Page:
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Utah teacher shortage: New Board rule lowers standards for teacher licensure

6/29/2016

Utah Teacher Shortage

New Board Rule Lowers Standards for Teacher Licensure

In June 2016, the Utah State Board of Education passed a rule creating a new teacher license called the Academic Pathway to Teaching (APT). This rule was written, debated and passed in just two weeks. UEA spoke against the rule at the Board committee hearing and before the full Board. Below is important information about the new license and UEA’s request for action by the Board.

UPDATE: In response to multiple requests, the State Board of Education has scheduled a hearing on APT licensing for Tuesday, July 26, 4-6 p.m. at the Utah State Board of Education Building, Board Room, 250 East 500 South, Salt Lake City.

Background—

To address Utah’s teacher shortage, the Utah State Board of Education passed a rule creating a new teacher license called the Academic Pathway to Teaching (APT). The rule lowers standards by allowing anyone with a Bachelor’s degree who passes a Praxis® subject test to immediately obtain a teaching license.

The following are NOT REQUIRED to become licensed under the new APT rule:

  • Any level of classroom experience;
  • Understanding of classroom management, pedagogy or instructional skills; or
  • Knowledge of the Utah core academic standards for grade or subject area.

There is no requirement that a school district or charter school assess the teacher’s classroom management and pedagogy skills to identify deficiencies or provide training related to specific instructional skills.  The ability to address these deficiencies will vary widely based on the capacity of the district or charter school  as APT teachers learn “on the job” with no additional funding or resources provided by the state.

Further, the Board only requires that a district or charter school assign a master teacher to mentor the APT teacher and “prepare the APT level I license holder to meet the Utah Effective Educator Standards.” By comparison, the Board requires every approved university preparation program to:

  • Prepare candidates to meet the Utah Effective Teaching Standards; and
  • Prepare candidates to teach the Utah core academic standards; and
  • Prepare candidates with specific skills, such as:
    • content-specific pedagogy,
    • knowledge and skills to assist in the identification of students with disabilities and to meet the needs of students with disabilities in the regular classroom,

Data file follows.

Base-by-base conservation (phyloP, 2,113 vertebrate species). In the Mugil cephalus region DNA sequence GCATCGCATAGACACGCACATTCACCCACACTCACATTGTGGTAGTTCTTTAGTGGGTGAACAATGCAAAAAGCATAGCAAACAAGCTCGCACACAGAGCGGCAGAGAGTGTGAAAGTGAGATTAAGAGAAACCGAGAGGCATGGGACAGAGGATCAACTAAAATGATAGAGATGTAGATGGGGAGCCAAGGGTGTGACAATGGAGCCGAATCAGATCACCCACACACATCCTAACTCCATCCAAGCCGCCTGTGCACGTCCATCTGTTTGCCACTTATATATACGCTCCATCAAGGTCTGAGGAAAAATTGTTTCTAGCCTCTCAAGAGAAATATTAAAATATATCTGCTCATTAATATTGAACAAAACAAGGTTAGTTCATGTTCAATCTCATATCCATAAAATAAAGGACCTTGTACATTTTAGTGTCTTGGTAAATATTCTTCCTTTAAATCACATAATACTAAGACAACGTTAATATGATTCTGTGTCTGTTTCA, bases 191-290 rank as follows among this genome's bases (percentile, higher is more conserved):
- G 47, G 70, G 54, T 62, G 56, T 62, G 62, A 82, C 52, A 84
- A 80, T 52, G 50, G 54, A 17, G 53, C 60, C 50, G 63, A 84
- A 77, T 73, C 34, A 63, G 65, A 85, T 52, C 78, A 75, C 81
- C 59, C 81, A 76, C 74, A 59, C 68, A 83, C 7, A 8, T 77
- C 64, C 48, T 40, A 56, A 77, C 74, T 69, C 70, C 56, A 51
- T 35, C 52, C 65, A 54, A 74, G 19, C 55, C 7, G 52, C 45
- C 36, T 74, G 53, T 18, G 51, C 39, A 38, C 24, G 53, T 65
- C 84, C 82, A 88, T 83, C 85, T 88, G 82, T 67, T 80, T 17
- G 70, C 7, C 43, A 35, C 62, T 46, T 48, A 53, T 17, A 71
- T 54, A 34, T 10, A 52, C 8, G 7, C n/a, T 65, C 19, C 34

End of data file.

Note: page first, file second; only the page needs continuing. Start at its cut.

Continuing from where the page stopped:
• knowledge and skills to meet the needs of diverse students in the regular classroom including skills to design, adapt and deliver instruction to address each student’s diverse learning strengths and needs,
    • ability to incorporate tools of language development into planning and instruction for English language learners and support development of English proficiency; and
  • Require a student teaching experience with a minimum of 400 hours, with direct supervision by a classroom teacher that has been deemed effective by an evaluation and received training on the roles and responsibilities of a classroom mentor teacher for student teachers.

Because this rule was written, debated and passed in just two weeks with little opportunity for public input, the UEA formally requested that the State Board hold a public hearing. The public hearing will provide an opportunity for UEA, as well as teachers, parents and others, to address specific concerns with the license and advocate for best practices that actually support student learning and the recruitment and retention of highly effective educators.

UEA’s Position—

The UEA believes that allowing an underprepared, underqualified teacher to “learn on the job” puts student learning at risk. Lowering preparation and licensure standards for teachers will never result in higher outcomes for students.

Alternate paths to teacher licensure currently exist under the Alternative Route to Licensure and other competency-based authorization rules established by the Board. These rules already provide school districts with flexibility in teacher hiring.

Alternative routes to licensure may be appropriate for some individuals in exceptional circumstances. But, any licensure route (alternative or traditional) must include several components before a candidate becomes the teacher of record and earns a license: